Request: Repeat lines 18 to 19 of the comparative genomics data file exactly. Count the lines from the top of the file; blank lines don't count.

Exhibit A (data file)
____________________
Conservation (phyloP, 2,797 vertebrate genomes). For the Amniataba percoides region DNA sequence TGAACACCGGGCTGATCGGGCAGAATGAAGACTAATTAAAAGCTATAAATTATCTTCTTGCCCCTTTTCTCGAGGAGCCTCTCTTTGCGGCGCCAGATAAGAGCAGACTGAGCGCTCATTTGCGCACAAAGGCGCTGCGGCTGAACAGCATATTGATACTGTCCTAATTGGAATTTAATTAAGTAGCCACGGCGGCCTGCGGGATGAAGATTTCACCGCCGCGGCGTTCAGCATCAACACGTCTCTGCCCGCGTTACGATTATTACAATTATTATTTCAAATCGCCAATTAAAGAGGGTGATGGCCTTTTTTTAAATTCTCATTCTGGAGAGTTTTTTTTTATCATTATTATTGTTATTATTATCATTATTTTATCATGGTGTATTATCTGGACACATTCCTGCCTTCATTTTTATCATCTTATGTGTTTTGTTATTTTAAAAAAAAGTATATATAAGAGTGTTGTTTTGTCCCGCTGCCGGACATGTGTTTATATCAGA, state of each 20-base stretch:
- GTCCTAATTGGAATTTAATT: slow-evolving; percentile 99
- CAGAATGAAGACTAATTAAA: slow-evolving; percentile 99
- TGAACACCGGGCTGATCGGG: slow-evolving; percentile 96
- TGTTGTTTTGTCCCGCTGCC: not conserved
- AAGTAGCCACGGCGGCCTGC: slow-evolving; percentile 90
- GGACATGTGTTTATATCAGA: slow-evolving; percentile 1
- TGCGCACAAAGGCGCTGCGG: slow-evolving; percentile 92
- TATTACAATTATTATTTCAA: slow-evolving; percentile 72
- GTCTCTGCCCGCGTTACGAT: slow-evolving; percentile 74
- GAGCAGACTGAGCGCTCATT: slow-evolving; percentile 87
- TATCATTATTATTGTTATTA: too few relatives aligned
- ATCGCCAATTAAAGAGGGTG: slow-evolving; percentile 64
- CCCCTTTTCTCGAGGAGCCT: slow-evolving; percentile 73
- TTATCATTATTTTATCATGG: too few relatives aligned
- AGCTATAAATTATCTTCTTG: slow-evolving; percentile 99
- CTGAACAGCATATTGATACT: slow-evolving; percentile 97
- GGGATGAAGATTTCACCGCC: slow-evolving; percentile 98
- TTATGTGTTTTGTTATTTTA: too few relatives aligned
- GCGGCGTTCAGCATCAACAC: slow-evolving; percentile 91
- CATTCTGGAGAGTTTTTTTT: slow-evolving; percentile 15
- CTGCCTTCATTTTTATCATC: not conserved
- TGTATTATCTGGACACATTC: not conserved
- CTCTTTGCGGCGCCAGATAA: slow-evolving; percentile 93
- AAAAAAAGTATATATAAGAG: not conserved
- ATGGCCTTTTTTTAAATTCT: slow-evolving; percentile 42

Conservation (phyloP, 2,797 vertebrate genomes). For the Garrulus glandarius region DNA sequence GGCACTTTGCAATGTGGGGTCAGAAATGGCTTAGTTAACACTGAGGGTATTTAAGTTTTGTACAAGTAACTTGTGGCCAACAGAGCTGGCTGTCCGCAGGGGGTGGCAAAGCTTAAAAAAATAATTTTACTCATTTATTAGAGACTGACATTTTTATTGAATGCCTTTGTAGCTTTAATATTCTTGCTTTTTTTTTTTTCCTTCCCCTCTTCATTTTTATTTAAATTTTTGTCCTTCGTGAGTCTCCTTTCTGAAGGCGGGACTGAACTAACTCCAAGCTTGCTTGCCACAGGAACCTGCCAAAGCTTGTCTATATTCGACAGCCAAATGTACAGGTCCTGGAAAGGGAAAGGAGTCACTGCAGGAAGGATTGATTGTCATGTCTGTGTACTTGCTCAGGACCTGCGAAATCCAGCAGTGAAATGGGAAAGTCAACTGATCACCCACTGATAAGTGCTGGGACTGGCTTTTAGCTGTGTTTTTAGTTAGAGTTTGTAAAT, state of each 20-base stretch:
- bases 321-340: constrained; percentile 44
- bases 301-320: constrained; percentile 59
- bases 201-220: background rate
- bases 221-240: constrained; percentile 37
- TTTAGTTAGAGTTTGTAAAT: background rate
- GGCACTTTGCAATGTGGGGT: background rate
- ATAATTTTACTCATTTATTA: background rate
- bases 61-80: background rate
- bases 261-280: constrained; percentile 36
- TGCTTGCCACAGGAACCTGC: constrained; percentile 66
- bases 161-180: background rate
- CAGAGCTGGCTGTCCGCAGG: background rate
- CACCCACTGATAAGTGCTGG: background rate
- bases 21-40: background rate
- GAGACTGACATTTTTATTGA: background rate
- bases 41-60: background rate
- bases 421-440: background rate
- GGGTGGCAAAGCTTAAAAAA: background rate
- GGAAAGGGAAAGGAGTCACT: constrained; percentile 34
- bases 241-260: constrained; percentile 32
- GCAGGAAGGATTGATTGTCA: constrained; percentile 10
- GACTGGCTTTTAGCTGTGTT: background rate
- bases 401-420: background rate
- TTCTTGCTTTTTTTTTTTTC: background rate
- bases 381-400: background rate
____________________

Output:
- GGGATGAAGATTTCACCGCC: slow-evolving; percentile 98
- TTATGTGTTTTGTTATTTTA: too few relatives aligned